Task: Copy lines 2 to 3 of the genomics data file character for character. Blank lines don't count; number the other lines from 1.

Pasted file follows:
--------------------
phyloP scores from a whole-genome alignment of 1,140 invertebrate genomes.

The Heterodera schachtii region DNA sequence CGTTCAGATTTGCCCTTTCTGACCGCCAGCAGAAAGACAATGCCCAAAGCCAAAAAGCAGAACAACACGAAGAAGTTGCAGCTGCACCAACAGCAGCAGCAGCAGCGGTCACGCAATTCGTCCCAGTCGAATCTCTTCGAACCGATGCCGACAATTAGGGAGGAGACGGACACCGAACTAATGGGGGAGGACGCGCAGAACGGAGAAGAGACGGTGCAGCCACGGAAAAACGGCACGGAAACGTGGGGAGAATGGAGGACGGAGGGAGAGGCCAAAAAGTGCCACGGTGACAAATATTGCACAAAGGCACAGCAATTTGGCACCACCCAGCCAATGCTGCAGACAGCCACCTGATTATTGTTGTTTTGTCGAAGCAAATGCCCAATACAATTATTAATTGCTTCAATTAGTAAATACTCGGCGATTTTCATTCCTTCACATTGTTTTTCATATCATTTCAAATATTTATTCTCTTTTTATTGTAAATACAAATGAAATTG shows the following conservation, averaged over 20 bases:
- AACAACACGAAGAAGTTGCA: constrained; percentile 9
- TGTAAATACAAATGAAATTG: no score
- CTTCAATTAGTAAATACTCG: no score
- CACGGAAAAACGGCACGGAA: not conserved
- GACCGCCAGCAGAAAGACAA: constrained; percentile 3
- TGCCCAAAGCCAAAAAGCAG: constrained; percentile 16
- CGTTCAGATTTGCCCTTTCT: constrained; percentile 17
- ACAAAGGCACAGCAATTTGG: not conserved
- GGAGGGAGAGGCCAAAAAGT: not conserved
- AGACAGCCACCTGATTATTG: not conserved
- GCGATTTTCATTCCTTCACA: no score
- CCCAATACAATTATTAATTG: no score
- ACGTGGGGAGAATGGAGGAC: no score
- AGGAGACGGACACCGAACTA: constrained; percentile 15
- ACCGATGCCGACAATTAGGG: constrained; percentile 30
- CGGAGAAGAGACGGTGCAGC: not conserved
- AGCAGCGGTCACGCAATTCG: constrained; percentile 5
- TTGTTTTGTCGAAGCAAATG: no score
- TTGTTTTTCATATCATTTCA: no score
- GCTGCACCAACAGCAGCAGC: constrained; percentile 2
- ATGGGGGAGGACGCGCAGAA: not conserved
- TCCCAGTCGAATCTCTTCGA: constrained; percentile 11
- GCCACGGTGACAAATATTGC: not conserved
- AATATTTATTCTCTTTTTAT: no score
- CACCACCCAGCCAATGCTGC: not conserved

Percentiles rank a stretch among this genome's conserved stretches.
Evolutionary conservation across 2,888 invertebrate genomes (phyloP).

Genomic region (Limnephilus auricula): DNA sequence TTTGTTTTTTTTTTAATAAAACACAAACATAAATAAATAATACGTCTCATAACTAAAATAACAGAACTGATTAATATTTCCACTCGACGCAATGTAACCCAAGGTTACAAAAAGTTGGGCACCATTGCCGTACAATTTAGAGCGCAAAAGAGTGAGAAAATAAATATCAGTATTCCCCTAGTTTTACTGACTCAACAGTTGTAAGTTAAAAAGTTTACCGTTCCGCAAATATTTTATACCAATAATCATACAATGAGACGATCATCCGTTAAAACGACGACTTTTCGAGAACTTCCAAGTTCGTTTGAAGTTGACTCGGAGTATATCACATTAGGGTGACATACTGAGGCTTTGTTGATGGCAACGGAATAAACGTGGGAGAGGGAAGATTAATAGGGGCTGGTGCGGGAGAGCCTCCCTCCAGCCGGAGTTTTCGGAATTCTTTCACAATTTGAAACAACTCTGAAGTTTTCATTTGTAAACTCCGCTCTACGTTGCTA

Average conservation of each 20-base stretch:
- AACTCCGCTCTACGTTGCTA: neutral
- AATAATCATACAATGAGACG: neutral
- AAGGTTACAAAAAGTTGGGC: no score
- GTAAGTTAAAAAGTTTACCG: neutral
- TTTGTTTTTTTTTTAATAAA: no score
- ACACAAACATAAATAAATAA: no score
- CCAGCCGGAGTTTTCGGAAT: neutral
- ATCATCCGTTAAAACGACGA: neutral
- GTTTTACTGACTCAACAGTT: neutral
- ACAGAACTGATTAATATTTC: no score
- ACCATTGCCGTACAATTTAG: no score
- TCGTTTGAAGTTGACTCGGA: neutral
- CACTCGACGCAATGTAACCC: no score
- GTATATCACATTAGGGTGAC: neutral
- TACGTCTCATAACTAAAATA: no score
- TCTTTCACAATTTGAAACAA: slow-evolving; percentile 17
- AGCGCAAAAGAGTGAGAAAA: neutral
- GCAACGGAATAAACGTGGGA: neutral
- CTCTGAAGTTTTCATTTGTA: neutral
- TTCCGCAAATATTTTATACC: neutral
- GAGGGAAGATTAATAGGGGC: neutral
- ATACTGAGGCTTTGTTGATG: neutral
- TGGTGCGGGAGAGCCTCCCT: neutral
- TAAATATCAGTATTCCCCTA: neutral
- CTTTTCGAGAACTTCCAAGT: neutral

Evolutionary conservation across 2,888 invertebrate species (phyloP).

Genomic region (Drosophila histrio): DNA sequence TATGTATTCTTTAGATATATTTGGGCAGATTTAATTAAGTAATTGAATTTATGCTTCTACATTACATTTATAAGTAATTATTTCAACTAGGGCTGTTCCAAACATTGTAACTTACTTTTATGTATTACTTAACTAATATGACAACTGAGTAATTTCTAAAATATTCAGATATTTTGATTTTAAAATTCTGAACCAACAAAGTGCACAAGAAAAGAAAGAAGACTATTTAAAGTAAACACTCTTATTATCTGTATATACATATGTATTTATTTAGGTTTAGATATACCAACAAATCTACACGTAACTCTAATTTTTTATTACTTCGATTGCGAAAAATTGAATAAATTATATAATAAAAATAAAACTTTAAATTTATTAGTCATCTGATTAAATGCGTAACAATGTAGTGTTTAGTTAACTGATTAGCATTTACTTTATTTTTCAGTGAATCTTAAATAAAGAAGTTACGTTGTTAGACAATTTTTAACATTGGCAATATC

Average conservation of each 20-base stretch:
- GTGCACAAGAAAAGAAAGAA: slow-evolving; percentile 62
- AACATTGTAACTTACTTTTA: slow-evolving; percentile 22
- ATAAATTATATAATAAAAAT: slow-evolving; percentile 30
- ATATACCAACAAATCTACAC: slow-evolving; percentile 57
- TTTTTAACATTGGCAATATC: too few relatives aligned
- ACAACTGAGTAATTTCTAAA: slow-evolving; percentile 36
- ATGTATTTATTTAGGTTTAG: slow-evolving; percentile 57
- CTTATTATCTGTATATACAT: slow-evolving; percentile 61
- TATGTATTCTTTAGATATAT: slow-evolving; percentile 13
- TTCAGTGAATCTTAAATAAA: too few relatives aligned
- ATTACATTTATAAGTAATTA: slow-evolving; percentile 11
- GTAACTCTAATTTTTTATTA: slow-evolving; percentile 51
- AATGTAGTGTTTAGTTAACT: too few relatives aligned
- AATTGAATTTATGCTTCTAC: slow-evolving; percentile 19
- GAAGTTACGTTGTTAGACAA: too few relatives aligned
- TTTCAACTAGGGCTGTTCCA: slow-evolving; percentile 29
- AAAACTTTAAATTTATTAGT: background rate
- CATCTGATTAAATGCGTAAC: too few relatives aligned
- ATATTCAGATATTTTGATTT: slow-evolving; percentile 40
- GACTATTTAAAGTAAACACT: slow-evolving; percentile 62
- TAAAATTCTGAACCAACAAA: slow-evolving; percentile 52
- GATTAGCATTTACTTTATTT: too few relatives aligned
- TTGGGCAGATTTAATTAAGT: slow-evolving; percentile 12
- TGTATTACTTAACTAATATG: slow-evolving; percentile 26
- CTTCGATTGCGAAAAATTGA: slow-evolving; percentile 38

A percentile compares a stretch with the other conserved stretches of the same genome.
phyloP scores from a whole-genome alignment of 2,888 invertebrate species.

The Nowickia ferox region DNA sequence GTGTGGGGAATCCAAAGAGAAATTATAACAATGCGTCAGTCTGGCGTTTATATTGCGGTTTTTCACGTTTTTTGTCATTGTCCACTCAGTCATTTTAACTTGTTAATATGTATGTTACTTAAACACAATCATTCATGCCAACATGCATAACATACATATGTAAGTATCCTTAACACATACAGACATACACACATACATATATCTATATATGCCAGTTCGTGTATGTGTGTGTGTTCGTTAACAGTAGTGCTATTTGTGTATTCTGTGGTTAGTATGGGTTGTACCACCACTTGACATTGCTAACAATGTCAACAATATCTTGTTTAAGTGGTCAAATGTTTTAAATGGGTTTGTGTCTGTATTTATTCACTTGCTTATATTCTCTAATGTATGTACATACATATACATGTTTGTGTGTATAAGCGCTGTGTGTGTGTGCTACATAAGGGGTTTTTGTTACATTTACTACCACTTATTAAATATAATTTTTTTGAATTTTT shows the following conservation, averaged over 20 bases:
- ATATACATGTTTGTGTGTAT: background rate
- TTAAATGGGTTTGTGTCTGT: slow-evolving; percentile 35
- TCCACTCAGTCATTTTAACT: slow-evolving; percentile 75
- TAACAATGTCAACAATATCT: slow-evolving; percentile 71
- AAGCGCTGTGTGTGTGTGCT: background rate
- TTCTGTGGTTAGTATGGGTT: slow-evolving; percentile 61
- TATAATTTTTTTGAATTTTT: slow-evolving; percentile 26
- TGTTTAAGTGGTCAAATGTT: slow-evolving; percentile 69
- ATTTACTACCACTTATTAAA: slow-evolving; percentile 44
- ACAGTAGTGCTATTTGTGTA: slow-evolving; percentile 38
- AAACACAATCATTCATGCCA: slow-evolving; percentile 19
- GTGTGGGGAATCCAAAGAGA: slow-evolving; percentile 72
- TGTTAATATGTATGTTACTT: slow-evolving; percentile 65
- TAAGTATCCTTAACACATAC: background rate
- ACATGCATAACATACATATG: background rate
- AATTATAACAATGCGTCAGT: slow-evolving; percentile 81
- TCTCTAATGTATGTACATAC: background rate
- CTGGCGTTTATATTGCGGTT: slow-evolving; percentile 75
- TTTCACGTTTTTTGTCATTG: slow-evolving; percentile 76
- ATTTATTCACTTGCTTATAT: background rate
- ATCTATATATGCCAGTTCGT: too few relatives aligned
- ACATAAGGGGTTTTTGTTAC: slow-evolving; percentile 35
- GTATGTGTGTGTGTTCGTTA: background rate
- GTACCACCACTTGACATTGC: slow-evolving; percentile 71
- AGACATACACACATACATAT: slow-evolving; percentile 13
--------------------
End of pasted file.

The Heterodera schachtii region DNA sequence CGTTCAGATTTGCCCTTTCTGACCGCCAGCAGAAAGACAATGCCCAAAGCCAAAAAGCAGAACAACACGAAGAAGTTGCAGCTGCACCAACAGCAGCAGCAGCAGCGGTCACGCAATTCGTCCCAGTCGAATCTCTTCGAACCGATGCCGACAATTAGGGAGGAGACGGACACCGAACTAATGGGGGAGGACGCGCAGAACGGAGAAGAGACGGTGCAGCCACGGAAAAACGGCACGGAAACGTGGGGAGAATGGAGGACGGAGGGAGAGGCCAAAAAGTGCCACGGTGACAAATATTGCACAAAGGCACAGCAATTTGGCACCACCCAGCCAATGCTGCAGACAGCCACCTGATTATTGTTGTTTTGTCGAAGCAAATGCCCAATACAATTATTAATTGCTTCAATTAGTAAATACTCGGCGATTTTCATTCCTTCACATTGTTTTTCATATCATTTCAAATATTTATTCTCTTTTTATTGTAAATACAAATGAAATTG shows the following conservation, averaged over 20 bases:
- AACAACACGAAGAAGTTGCA: constrained; percentile 9